Electron lifting off from its launch pad. ©Rocket Lab

Rocket Lab returns to flight with 'The Moon God Awakens'

On the 15th of December 2023 at 04:05 am (UTC), Electron lifted off from Launch Complex 1 on the Mahia peninsula in New Zealand. The return-to-flight launch carried a satellite from iQPS, called TSUKUYOMI-I, to low Earth orbit for the forty-second launch attempt of Electron.

The TSUKUYOMI-I satellite is a QPS-SAR, synthetic-aperture radar, spacecraft used to collect high-resolution images of Earth below. The spacecraft is part of a planned constellation of thirty-six satellites operated by iQPS.

TSUKUYOMI-I during payload integration. ©Rocket Lab
TSUKUYOMI-I during payload integration. ©Rocket Lab

The Electron rocket's first and second stages performed as planned with the kick-stage placing the payload into a circular 575-kilometer orbit. This Electron also featured new safeguards to prevent another failure after the forty-first mission failed at second-stage engine startup.

The forty-first electron launch failed due to an electrical arc inside the second-stage engine power supply system leading to the battery being shorted. Rocket Lab Cheif Executive Office and Founder, Peter Beck, said the solution and mitigation of the failure was, according to Spaceflight Now:

"Increasing the fidelity of the second stage and sealing the battery frame that contains the high-voltage connections and equipment as well as pressurizing it to roughly 0.5 PSI."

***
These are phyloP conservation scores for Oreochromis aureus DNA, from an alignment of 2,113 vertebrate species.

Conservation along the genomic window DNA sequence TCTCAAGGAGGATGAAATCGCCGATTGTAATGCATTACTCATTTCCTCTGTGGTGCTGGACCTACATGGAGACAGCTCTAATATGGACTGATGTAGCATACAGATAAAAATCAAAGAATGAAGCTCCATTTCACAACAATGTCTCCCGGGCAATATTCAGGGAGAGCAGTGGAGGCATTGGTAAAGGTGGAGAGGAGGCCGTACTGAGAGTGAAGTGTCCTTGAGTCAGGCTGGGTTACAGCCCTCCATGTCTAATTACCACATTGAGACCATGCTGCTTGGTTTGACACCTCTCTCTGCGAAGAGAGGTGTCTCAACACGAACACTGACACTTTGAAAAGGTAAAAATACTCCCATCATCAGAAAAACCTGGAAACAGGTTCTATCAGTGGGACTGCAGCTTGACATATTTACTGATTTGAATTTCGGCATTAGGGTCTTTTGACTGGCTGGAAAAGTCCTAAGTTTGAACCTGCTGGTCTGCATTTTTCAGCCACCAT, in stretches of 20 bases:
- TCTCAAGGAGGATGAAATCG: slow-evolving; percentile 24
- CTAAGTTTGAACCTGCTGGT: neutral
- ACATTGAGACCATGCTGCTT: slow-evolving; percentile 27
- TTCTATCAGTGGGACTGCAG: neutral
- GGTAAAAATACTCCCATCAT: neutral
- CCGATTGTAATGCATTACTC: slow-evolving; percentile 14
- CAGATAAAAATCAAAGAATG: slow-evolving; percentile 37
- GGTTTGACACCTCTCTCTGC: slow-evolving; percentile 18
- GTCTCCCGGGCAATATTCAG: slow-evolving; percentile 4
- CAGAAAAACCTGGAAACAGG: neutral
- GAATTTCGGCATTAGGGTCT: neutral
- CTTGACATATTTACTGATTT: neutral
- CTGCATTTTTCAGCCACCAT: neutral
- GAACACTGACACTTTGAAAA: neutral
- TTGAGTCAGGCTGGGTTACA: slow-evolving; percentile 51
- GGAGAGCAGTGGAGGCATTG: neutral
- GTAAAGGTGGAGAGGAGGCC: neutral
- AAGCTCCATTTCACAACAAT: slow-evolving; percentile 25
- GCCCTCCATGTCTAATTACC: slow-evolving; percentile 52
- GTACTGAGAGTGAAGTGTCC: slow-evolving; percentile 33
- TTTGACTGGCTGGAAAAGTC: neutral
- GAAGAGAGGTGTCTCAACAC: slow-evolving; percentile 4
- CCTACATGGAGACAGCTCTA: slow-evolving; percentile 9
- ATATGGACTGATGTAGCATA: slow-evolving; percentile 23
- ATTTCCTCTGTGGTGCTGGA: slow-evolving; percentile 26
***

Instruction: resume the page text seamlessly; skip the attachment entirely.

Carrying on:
What is Electron?

Electron is a two-stage launch vehicle developed by Rocket Lab. Electron utilizes the first electric-pump-fed engines to power its small rocket on both stages and is made of carbon fiber for its tanks.

The first-stage is powered by nine Rutherford engines generating 23 tons of thrust burning rocket-grade kerosene and liquid oxygen. The second-stage is powered by a single vacuum version of the Rutherford engine generating 2.6 tons of thrust also burning rocket-grade kerosene and liquid oxygen.

Rocket Lab claims Electron can launch 300 kilograms into low Earth orbit or 200 kilograms into Sun-Syncronous orbit.

Rocket Lab also currently plans to recover Electron's first stages to increase its launch cadence. For its planned recovery, Electron lands in the ocean under a parachute unlike SpaceX's Falcon 9 which lands propulsively at sea or on land. Rocket Lab recovers the rocket under a parachute to reduce engine wear and maintain payload capacity.

Who is Rocket Lab?

Rocket Lab is an American spaceflight company founded in June 2006 and headquartered in Long Beach, California. Rocket Lab currently operates the Electron small satellites launch vehicle and Photon satellites bus.

The company also owns a number of other spaceflight companies in the hopes of providing an end-to-end solution for spacecraft. Rocket Lab is also developing a larger rocket called Neutron.

The logo of Rocket Lab since February 2022. ©Rocket Lab
The logo of Rocket Lab since February 2022. ©Rocket Lab